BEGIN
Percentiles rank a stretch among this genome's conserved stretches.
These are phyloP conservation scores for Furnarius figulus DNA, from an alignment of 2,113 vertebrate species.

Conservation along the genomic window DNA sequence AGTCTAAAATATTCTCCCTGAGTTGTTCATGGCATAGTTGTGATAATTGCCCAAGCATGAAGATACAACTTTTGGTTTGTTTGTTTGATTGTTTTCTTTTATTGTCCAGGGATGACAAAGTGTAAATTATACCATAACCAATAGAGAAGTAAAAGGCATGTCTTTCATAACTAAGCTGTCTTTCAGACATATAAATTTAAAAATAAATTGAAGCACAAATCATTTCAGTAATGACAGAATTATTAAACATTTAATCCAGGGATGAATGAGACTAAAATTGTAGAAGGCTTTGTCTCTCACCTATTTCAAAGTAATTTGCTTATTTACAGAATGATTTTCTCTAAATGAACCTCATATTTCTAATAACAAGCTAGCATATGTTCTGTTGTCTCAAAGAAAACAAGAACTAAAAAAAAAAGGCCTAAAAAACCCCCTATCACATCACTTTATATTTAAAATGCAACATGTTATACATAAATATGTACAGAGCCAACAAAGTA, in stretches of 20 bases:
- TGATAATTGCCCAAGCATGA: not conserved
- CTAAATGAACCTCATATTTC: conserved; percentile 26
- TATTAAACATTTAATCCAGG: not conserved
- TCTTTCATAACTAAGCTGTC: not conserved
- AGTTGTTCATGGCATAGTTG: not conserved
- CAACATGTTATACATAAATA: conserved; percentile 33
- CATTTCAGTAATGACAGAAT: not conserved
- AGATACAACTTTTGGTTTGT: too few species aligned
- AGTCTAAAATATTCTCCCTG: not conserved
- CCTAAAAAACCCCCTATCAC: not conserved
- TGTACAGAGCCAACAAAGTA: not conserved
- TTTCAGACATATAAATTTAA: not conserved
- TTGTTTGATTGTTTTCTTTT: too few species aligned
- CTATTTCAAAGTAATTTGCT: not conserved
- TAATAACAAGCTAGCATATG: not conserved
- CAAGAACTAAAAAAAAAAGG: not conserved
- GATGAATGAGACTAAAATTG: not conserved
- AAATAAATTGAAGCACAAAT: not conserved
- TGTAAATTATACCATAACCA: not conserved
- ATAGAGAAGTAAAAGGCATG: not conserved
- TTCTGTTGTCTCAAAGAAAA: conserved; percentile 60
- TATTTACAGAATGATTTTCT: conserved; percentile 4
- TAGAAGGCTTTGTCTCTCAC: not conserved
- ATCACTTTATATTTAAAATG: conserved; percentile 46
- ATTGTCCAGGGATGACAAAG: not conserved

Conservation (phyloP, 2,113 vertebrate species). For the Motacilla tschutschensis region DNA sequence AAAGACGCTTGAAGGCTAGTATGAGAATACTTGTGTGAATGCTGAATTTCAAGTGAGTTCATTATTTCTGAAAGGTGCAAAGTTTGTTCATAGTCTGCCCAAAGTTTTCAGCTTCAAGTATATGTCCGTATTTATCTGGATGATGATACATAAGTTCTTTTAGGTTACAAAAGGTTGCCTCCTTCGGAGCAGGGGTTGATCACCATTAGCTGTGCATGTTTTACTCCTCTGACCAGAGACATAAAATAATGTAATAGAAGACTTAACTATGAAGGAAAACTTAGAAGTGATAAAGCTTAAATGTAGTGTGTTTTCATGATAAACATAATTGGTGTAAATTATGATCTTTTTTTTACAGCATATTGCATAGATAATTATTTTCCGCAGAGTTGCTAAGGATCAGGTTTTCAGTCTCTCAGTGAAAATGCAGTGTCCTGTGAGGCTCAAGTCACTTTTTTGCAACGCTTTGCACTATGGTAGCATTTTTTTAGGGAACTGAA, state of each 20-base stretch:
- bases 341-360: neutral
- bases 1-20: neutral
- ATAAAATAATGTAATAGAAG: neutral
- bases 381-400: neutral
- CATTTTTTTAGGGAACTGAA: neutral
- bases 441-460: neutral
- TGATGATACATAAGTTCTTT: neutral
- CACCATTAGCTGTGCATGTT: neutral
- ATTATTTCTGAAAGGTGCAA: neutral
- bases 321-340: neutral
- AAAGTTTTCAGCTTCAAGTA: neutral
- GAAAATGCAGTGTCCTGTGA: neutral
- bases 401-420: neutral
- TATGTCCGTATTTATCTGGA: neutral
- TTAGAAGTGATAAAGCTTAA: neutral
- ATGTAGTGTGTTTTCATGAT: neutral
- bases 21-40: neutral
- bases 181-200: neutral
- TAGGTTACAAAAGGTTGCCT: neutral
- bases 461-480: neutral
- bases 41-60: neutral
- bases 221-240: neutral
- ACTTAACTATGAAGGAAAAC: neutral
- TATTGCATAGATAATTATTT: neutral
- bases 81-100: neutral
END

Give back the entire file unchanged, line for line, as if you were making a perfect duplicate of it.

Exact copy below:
Percentiles rank a stretch among this genome's conserved stretches.
These are phyloP conservation scores for Furnarius figulus DNA, from an alignment of 2,113 vertebrate species.

Conservation along the genomic window DNA sequence AGTCTAAAATATTCTCCCTGAGTTGTTCATGGCATAGTTGTGATAATTGCCCAAGCATGAAGATACAACTTTTGGTTTGTTTGTTTGATTGTTTTCTTTTATTGTCCAGGGATGACAAAGTGTAAATTATACCATAACCAATAGAGAAGTAAAAGGCATGTCTTTCATAACTAAGCTGTCTTTCAGACATATAAATTTAAAAATAAATTGAAGCACAAATCATTTCAGTAATGACAGAATTATTAAACATTTAATCCAGGGATGAATGAGACTAAAATTGTAGAAGGCTTTGTCTCTCACCTATTTCAAAGTAATTTGCTTATTTACAGAATGATTTTCTCTAAATGAACCTCATATTTCTAATAACAAGCTAGCATATGTTCTGTTGTCTCAAAGAAAACAAGAACTAAAAAAAAAAGGCCTAAAAAACCCCCTATCACATCACTTTATATTTAAAATGCAACATGTTATACATAAATATGTACAGAGCCAACAAAGTA, in stretches of 20 bases:
- TGATAATTGCCCAAGCATGA: not conserved
- CTAAATGAACCTCATATTTC: conserved; percentile 26
- TATTAAACATTTAATCCAGG: not conserved
- TCTTTCATAACTAAGCTGTC: not conserved
- AGTTGTTCATGGCATAGTTG: not conserved
- CAACATGTTATACATAAATA: conserved; percentile 33
- CATTTCAGTAATGACAGAAT: not conserved
- AGATACAACTTTTGGTTTGT: too few species aligned
- AGTCTAAAATATTCTCCCTG: not conserved
- CCTAAAAAACCCCCTATCAC: not conserved
- TGTACAGAGCCAACAAAGTA: not conserved
- TTTCAGACATATAAATTTAA: not conserved
- TTGTTTGATTGTTTTCTTTT: too few species aligned
- CTATTTCAAAGTAATTTGCT: not conserved
- TAATAACAAGCTAGCATATG: not conserved
- CAAGAACTAAAAAAAAAAGG: not conserved
- GATGAATGAGACTAAAATTG: not conserved
- AAATAAATTGAAGCACAAAT: not conserved
- TGTAAATTATACCATAACCA: not conserved
- ATAGAGAAGTAAAAGGCATG: not conserved
- TTCTGTTGTCTCAAAGAAAA: conserved; percentile 60
- TATTTACAGAATGATTTTCT: conserved; percentile 4
- TAGAAGGCTTTGTCTCTCAC: not conserved
- ATCACTTTATATTTAAAATG: conserved; percentile 46
- ATTGTCCAGGGATGACAAAG: not conserved

Conservation (phyloP, 2,113 vertebrate species). For the Motacilla tschutschensis region DNA sequence AAAGACGCTTGAAGGCTAGTATGAGAATACTTGTGTGAATGCTGAATTTCAAGTGAGTTCATTATTTCTGAAAGGTGCAAAGTTTGTTCATAGTCTGCCCAAAGTTTTCAGCTTCAAGTATATGTCCGTATTTATCTGGATGATGATACATAAGTTCTTTTAGGTTACAAAAGGTTGCCTCCTTCGGAGCAGGGGTTGATCACCATTAGCTGTGCATGTTTTACTCCTCTGACCAGAGACATAAAATAATGTAATAGAAGACTTAACTATGAAGGAAAACTTAGAAGTGATAAAGCTTAAATGTAGTGTGTTTTCATGATAAACATAATTGGTGTAAATTATGATCTTTTTTTTACAGCATATTGCATAGATAATTATTTTCCGCAGAGTTGCTAAGGATCAGGTTTTCAGTCTCTCAGTGAAAATGCAGTGTCCTGTGAGGCTCAAGTCACTTTTTTGCAACGCTTTGCACTATGGTAGCATTTTTTTAGGGAACTGAA, state of each 20-base stretch:
- bases 341-360: neutral
- bases 1-20: neutral
- ATAAAATAATGTAATAGAAG: neutral
- bases 381-400: neutral
- CATTTTTTTAGGGAACTGAA: neutral
- bases 441-460: neutral
- TGATGATACATAAGTTCTTT: neutral
- CACCATTAGCTGTGCATGTT: neutral
- ATTATTTCTGAAAGGTGCAA: neutral
- bases 321-340: neutral
- AAAGTTTTCAGCTTCAAGTA: neutral
- GAAAATGCAGTGTCCTGTGA: neutral
- bases 401-420: neutral
- TATGTCCGTATTTATCTGGA: neutral
- TTAGAAGTGATAAAGCTTAA: neutral
- ATGTAGTGTGTTTTCATGAT: neutral
- bases 21-40: neutral
- bases 181-200: neutral
- TAGGTTACAAAAGGTTGCCT: neutral
- bases 461-480: neutral
- bases 41-60: neutral
- bases 221-240: neutral
- ACTTAACTATGAAGGAAAAC: neutral
- TATTGCATAGATAATTATTT: neutral
- bases 81-100: neutral